4. Tree Spirit Kodama 木魂-by Marco Lienhard
This song reflects my memories of practicing Taiko and bamboo flutes in the forests of Japan. The music would echo throughout the mountains and valleys, creating a tapestry of sounds that would be carried far away in the distance. Kodama means echo but also means mountain gods or tree spirit: "Kodama" (木魂).

5. Tamuke手向 traditional Shakuhachi song
A Shakuhachi meditation Honkyoku song played on a 2.7 Shakuhachi flute from the Ise region, Tamuke means putting your hands together in prayer. This song was played as a prayer to the dead.

6. Ohara Bushi 小原節- arranged by Marco Lienhard
Oharabushi is one of the five well-known folk songs in Japan. This version is from Akita prefecture and tells the story of a hunted deer in the forest.


7. Amadare (Rain Drops) 雨だれ- by M. Lienhard
The first part of Amadare is inspired by Maki Ishii's Monochrome while the second part is derived from the Tama-ire rhythm from Yatai Bayashi, a song performed at the festival in Chichibu.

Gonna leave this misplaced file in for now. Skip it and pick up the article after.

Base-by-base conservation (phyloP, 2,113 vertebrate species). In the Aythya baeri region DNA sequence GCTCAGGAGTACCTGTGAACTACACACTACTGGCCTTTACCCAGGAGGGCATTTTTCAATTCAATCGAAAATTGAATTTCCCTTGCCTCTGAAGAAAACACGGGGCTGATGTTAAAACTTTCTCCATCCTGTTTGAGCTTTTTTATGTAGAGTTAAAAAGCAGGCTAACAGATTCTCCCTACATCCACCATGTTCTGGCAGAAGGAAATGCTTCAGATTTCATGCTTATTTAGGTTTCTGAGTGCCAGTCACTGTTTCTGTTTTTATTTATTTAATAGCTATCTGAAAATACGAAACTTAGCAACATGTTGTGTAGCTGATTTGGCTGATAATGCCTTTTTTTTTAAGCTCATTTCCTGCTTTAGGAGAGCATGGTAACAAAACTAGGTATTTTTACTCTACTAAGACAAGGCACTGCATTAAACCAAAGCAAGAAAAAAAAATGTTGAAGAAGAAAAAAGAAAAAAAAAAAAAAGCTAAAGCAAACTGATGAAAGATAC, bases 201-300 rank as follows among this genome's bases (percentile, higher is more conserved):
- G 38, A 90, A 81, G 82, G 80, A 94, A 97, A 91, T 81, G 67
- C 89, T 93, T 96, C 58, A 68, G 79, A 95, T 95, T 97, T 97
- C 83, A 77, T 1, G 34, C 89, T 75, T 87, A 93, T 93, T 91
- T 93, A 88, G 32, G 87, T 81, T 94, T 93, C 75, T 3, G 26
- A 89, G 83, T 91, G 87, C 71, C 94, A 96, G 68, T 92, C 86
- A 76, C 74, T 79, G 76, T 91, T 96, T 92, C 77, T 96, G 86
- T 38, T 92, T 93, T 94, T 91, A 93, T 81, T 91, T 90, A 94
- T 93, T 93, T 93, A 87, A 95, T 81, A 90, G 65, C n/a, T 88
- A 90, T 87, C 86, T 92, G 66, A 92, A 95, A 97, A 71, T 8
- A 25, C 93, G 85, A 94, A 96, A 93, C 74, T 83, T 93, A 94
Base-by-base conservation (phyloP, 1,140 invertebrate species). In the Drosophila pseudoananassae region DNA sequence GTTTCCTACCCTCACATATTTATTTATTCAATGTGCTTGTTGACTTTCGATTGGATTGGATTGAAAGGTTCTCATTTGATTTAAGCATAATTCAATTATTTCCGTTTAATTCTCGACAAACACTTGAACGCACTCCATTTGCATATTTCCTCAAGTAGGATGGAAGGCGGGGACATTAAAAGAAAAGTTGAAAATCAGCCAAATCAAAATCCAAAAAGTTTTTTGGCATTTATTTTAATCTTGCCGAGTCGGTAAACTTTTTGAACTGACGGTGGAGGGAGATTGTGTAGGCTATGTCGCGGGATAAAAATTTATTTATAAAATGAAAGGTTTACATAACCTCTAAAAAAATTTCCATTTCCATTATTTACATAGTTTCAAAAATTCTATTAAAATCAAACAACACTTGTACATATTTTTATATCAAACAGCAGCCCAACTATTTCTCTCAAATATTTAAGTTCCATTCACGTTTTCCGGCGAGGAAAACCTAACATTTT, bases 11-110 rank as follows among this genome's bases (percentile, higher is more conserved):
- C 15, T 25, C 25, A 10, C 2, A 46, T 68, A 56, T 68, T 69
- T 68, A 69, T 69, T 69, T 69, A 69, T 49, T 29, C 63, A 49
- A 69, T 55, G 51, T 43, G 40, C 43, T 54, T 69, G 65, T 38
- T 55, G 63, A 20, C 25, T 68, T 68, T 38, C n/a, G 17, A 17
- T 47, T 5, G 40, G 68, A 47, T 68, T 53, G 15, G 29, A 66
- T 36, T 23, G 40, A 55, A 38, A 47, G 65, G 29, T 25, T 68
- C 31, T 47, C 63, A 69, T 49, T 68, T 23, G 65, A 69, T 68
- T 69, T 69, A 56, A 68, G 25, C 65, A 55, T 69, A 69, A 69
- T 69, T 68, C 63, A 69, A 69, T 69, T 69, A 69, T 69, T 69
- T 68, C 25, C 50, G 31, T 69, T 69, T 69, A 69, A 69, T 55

8. Lullaby of Takeda 竹田の子守唄- arranged by Marco Lienhard
An arrangement of the popular lullaby from Takeda on the Shinobue.


9. Tozan Matsuri (Mountain climbing festival)登山祭 - by Marco Lienhard
Inspired by the traditional festivals in Japan. This song summons the village youths to be led up the mountain (Tozan) for the coming of age ceremony where they become adults.



These traditional Japanese instruments were used by Taikoza to perform the songs in this recording:
Taiko -太皷
Taiko means big drum. A Taiko is traditionally carved from the Keiyaki tree and constructed in one piece. The drum's heads are made from the skins of a two-year-old cow. The Taiko is one of the oldest Japanese instruments. Fifth-century clay dolls found holding drums and seventh-century poems and paintings are evidence that Taiko has been an integral part of Japanese culture for the past sixteen centuries. In the Shinto religion, Taiko was used to call upon and entertain the gods, and in Japanese Buddhism, its sound was the manifestation of the voice of Buddha.

Shakuhachi -尺八